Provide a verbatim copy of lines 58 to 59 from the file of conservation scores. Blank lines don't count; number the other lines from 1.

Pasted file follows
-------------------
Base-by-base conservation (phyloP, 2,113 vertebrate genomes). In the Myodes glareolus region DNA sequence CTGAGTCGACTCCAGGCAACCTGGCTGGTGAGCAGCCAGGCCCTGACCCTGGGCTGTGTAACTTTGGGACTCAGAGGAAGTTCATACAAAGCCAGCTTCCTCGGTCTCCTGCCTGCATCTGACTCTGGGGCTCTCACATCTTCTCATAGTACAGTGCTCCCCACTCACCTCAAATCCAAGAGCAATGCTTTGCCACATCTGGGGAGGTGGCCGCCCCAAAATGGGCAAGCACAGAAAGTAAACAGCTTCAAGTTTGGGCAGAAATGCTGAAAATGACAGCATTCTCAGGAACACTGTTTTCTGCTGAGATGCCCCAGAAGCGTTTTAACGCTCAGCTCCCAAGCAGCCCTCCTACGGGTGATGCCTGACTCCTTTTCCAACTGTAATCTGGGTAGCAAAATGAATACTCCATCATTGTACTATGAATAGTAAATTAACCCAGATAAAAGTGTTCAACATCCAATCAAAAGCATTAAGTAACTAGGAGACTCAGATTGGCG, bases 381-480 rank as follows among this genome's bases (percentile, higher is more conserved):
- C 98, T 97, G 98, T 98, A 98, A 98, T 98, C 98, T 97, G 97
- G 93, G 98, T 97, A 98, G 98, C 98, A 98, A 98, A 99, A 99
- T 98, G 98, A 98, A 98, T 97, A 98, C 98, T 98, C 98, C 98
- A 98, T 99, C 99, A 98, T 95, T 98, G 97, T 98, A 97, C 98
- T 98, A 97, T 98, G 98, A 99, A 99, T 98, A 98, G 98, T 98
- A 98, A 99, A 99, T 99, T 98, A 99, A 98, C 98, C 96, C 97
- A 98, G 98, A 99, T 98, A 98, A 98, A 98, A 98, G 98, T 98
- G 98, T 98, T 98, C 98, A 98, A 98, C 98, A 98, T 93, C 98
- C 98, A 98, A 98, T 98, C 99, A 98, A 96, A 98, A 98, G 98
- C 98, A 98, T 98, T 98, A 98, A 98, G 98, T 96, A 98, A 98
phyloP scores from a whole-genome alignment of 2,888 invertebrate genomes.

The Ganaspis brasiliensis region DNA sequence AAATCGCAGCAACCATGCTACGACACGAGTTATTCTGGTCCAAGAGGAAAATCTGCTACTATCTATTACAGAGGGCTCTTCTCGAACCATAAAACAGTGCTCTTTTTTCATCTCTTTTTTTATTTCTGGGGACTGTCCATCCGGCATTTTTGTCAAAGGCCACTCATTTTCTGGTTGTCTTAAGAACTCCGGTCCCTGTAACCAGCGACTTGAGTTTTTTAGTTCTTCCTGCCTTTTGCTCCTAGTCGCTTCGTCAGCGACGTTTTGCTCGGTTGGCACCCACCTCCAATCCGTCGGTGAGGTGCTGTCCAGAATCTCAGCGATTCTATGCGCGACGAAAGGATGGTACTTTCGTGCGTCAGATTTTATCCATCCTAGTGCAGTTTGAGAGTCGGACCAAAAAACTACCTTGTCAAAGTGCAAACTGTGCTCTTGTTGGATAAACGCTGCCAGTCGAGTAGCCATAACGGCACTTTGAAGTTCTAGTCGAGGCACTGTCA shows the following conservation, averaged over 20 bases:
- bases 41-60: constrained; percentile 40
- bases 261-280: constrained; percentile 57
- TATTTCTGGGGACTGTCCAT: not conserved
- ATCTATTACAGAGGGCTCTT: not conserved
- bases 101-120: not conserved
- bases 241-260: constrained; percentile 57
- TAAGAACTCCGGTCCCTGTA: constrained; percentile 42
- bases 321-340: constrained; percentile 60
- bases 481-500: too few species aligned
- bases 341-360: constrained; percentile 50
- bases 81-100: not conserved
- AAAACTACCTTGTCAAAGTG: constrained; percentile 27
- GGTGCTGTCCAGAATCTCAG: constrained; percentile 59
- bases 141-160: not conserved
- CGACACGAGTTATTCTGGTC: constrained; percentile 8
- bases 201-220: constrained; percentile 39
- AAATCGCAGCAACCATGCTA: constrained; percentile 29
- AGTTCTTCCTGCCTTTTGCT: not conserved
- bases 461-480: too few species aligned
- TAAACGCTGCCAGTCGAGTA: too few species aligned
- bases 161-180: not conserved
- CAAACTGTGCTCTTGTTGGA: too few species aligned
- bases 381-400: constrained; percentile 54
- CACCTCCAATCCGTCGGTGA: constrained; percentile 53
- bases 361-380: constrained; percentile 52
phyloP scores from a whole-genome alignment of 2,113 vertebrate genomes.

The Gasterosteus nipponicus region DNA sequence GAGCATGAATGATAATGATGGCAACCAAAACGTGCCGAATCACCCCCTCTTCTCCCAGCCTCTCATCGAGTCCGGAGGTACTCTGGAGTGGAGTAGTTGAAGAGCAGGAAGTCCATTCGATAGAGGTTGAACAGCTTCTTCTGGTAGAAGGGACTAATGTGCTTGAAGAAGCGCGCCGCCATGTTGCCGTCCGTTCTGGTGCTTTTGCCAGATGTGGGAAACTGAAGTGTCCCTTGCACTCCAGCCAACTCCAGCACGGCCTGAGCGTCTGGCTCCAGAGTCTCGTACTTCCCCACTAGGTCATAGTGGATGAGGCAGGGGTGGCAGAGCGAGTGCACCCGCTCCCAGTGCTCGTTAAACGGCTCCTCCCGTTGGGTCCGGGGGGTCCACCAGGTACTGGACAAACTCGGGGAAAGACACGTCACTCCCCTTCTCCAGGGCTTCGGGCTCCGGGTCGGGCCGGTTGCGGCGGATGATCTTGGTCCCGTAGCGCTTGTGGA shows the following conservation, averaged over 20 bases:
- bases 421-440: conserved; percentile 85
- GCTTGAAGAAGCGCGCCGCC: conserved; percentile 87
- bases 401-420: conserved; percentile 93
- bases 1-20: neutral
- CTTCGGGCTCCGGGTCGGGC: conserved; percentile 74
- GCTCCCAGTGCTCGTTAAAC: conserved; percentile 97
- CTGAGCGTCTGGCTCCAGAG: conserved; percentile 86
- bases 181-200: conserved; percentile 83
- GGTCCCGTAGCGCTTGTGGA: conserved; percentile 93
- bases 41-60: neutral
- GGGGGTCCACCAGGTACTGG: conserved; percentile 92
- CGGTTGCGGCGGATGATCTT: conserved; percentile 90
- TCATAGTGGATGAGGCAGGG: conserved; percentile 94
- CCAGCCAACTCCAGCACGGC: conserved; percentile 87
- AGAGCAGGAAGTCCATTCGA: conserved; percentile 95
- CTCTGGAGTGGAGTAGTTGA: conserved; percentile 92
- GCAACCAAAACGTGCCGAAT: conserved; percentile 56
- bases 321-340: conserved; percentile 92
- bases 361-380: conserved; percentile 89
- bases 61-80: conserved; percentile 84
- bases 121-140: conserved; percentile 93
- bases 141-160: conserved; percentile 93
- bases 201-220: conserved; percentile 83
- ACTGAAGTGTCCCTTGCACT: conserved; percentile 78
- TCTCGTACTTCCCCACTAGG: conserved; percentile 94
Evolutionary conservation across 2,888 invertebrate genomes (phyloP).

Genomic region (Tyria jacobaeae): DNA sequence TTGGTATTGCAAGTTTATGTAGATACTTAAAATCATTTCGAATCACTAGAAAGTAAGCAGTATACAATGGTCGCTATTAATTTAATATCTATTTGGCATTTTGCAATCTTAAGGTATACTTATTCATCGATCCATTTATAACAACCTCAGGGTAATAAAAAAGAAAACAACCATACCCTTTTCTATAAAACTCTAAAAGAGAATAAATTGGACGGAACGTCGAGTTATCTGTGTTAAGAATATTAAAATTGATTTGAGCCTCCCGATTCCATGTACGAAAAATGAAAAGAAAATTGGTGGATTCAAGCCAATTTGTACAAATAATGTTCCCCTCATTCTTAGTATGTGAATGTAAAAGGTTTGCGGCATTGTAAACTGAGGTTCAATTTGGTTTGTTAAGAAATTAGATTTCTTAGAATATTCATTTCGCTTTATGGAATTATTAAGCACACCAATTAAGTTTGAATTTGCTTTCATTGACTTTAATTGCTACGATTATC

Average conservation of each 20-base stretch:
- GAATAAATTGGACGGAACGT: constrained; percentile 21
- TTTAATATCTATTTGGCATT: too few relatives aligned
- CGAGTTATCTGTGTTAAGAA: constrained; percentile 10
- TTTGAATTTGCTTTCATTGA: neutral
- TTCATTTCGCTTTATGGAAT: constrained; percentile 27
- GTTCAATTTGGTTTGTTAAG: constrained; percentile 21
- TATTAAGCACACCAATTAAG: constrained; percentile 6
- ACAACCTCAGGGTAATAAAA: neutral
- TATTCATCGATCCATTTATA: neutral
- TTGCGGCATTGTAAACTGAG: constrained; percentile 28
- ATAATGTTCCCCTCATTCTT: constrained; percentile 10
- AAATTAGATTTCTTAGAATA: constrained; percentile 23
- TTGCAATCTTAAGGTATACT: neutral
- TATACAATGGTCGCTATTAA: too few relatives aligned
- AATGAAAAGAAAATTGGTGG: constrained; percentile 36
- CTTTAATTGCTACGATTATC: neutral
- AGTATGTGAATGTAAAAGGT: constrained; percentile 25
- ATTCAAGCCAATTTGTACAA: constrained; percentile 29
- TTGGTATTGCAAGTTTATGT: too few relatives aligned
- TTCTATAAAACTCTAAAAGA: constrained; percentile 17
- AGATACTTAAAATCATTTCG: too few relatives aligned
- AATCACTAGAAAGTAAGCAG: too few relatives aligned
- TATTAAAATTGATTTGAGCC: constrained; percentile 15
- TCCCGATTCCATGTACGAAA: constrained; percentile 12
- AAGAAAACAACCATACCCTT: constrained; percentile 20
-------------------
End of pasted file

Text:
- bases 321-340: conserved; percentile 92
- bases 361-380: conserved; percentile 89